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The Black Community Watchline (BCW) launched its free and confidential support line for Black people experiencing anti-Black racial violence and bias on September 9, 2020. This date marks the 281st anniversary of the Stono Rebellion--just one of the 250 uprisings of enslaved people documented in the British colonies that would become the United States. In 2020, Black people and their co-conspirators continue to rise up against state-sanctioned anti-Black violence and to insist that the United States live up to its professed ideals. It is against the backdrop of a long history of struggle and resilience that BCW was established to respond to and document anti-Black violence and abuse in Middlesex County, New Jersey, and, most importantly, to advocate for antiracist policies and practices. BCW stands in solidarity with communities of color and other marginalized groups that experience oppression and police violence. BCW advocates for policies that support the most vulnerable among us. It is in this spirit that BCW shares its policy platform and calls on concerned state and local leaders to implement policies that address racial inequities and begin to dismantle white supremacy.


  • Support transparency in law enforcement disciplinary records. Transparency is essential to ensure officers with a record of excessive use of force and anti-Black violence are held accountable. NJ S2656 requires access to law enforcement disciplinary records as government records. BCW calls for the disciplinary records of law enforcement officers to be open to the communities that officers are paid to protect and serve.


  • Support the ban on use of deadly force. NJ A2562 defines choke holds as a form of deadly force, which is not to be used by New Jersey officers in making an arrest or preventing an escape. A law enforcement officer knowingly placing pressure on a person’s throat, windpipe, or carotid artery, thereby hindering or preventing that person’s ability to breathe, or interfering with the flow of blood from the person’s heart to the brain, constitutes deadly force. BCW calls for a ban on deadly use of force when making arrests.


  • Support the Restorative Justice in Communities Pilot Program Bill. NJ A-4663/S2924 would establish a two-year pilot program to develop enhanced reentry wraparound services and innovative restorative and transformative justice care systems in four target cities: Camden, Newark, Paterson and Trenton. The program will include community-based reentry services and restorative justice hubs – emphasizing psychological and emotional safety and healing for youth, their families and their communities. BCW supports policies and practices grounded in restorative justice.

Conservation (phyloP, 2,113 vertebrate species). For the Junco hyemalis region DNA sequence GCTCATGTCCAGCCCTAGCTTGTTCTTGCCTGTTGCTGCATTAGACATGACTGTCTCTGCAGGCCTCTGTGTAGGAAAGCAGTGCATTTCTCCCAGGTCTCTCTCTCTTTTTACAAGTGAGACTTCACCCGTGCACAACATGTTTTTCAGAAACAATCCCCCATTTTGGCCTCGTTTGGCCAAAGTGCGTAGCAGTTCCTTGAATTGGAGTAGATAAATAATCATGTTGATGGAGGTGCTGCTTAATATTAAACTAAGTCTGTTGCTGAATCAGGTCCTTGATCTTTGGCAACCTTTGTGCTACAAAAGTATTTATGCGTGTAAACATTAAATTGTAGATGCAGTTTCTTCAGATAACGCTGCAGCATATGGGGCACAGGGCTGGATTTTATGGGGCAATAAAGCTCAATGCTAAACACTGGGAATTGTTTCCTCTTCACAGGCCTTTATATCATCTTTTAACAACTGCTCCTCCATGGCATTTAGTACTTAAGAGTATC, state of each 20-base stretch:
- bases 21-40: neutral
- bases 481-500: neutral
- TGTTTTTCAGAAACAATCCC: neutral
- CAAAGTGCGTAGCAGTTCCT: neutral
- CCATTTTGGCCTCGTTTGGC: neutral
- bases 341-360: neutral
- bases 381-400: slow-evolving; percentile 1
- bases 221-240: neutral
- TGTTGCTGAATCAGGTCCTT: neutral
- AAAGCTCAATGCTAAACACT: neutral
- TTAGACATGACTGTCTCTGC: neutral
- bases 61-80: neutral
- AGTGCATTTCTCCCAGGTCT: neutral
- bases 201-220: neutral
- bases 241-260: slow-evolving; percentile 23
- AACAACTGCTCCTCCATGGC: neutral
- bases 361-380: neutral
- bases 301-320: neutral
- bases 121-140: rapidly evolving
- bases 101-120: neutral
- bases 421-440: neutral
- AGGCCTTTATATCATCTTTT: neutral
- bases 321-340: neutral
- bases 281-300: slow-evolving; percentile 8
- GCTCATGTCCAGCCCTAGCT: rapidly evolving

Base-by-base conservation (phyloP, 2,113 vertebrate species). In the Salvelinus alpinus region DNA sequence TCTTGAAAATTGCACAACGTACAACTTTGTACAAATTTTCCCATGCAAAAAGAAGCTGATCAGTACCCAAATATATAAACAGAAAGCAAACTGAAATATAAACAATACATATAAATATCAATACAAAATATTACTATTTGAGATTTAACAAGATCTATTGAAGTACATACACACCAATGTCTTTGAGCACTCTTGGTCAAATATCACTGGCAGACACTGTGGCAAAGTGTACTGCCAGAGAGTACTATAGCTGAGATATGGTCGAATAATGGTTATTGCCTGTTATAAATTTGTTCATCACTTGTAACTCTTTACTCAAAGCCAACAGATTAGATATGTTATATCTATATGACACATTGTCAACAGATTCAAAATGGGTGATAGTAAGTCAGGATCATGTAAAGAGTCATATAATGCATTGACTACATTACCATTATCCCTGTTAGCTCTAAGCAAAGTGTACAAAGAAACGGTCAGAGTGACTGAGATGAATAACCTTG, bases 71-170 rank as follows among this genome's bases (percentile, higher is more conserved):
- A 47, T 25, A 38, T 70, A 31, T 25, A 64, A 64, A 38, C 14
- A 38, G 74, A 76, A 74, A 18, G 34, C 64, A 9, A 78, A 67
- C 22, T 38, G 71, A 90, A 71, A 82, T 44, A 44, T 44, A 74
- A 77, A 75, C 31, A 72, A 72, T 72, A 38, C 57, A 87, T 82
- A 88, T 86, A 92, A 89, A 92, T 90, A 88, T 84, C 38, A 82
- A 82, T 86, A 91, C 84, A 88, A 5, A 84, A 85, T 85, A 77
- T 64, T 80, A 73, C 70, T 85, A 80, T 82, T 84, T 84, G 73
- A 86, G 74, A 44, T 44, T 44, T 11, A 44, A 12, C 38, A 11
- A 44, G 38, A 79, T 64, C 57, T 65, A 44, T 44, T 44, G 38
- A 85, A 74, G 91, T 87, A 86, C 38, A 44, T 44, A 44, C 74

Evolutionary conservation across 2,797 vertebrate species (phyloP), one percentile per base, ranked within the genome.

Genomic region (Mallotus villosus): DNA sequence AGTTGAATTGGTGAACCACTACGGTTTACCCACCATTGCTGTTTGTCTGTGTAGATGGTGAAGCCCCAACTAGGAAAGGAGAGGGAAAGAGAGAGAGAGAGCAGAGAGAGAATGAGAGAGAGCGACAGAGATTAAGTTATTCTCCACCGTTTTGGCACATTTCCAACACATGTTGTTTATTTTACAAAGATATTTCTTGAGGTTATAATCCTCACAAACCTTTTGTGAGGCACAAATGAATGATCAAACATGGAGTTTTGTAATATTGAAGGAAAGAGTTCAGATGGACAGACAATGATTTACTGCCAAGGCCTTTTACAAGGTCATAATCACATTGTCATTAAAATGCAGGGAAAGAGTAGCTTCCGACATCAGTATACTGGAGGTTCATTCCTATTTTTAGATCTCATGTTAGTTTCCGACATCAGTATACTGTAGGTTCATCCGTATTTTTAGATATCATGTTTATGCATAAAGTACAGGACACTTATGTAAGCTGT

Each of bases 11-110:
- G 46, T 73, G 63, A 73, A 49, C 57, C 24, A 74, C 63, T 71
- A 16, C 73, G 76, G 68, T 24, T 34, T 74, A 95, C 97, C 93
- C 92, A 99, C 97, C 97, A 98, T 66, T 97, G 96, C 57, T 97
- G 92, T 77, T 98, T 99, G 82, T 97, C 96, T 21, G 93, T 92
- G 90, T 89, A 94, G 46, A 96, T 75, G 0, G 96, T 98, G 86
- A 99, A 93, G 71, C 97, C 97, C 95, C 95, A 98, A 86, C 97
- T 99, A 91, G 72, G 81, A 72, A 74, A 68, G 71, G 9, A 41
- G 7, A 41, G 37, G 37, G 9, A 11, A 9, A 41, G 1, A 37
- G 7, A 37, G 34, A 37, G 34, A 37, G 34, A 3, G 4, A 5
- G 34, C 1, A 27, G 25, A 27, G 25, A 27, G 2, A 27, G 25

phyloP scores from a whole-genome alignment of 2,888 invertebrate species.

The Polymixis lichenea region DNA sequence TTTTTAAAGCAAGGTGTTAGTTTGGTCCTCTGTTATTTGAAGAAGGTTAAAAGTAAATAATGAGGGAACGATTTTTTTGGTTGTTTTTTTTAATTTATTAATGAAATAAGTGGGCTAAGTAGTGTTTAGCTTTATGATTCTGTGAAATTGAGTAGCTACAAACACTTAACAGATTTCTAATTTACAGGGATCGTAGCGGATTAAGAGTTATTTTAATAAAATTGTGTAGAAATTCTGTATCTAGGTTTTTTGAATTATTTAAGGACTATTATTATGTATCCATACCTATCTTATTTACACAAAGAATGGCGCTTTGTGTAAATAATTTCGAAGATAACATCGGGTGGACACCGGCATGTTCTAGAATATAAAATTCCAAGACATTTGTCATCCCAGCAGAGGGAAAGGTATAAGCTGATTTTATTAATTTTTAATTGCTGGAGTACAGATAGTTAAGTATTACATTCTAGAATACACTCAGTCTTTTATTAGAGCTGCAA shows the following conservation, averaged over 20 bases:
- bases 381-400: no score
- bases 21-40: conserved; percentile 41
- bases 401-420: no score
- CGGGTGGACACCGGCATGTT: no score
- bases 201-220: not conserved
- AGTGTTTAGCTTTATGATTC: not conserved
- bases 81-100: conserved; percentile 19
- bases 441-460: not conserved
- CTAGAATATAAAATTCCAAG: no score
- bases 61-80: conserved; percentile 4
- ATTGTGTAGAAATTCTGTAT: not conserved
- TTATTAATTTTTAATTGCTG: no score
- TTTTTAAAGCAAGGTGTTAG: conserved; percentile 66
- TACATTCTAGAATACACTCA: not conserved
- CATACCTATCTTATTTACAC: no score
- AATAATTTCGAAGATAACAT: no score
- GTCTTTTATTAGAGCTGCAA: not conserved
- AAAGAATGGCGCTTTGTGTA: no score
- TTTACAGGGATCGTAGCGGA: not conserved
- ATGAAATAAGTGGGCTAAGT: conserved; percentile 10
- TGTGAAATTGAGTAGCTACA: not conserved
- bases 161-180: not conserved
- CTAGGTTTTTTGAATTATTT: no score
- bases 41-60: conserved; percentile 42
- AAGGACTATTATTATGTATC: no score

• Create and enable civilian review boards. Law enforcement agencies charged with protecting and serving communities should be accountable to the communities they serve. Civil review boards can play an important role in reigning in abuse of power by law enforcement. BCW supports the implementation of civilian review boards with full subpoena power, authority to conduct independent investigations and the authority to conduct parallel investigations.

  • Eliminate exclusionary zoning ordinances. Through exclusionary zoning, municipal governments use zoning ordinances that limit the supply of housing, which increases housing desirability, raises the price of residential access and ultimately excludes low-income people. This practice acts as a form of redlining, which creates homogenous white communities, fueling not only racist residential segregation, but also racist educational segregation. BCW calls for the elimination of exclusionary zoning ordinances.

  • Improve the health of our democracy. Our democracy cannot function and express the will of the people unless voting is easy and accessible. BCW calls for an end to voter suppression, the expansion of voting rights and a reduction of the influence of money in elections. 



  • End the militarized “War on Drugs.” Black New Jerseyans are disproportionately arrested for low-level possession of marijuana, despite similar usage rates. In 2013, Black New Jerseyans were three times more likely to be arrested for marijuana possession than white. These findings are alarming, especially when we consider that they result in loss of jobs, drivers’ license suspensions, a criminal record for at least three years, fines and fees, and potential consequences for one’s immigration status, financial aid eligibility, and access to public housing. BCW calls for an end to the “war on drugs.”

Find your state assemblyperson or senator to tell them you support any of the specific New Jersey legislation listed above.

BCW envisions a nation that is transformed by antiracist policies and practices and lives up to its ideals of liberty and justice for all. This policy platform calls on New Jersey state leaders and legislators to take meaningful antiracist action toward this vision. Our commitment to the liberation of all Black people, and to the liberation of other people of color and marginalized groups, means we are continuing the work of our ancestors and fighting for our collective freedom because it is our duty.


Do you know where your local and state leaders stand? 

1. Find out if your local leaders support any of these policies. 

2. Thank them if they do, and if they don’t, let them know why you--as one of their constituents--want them to.

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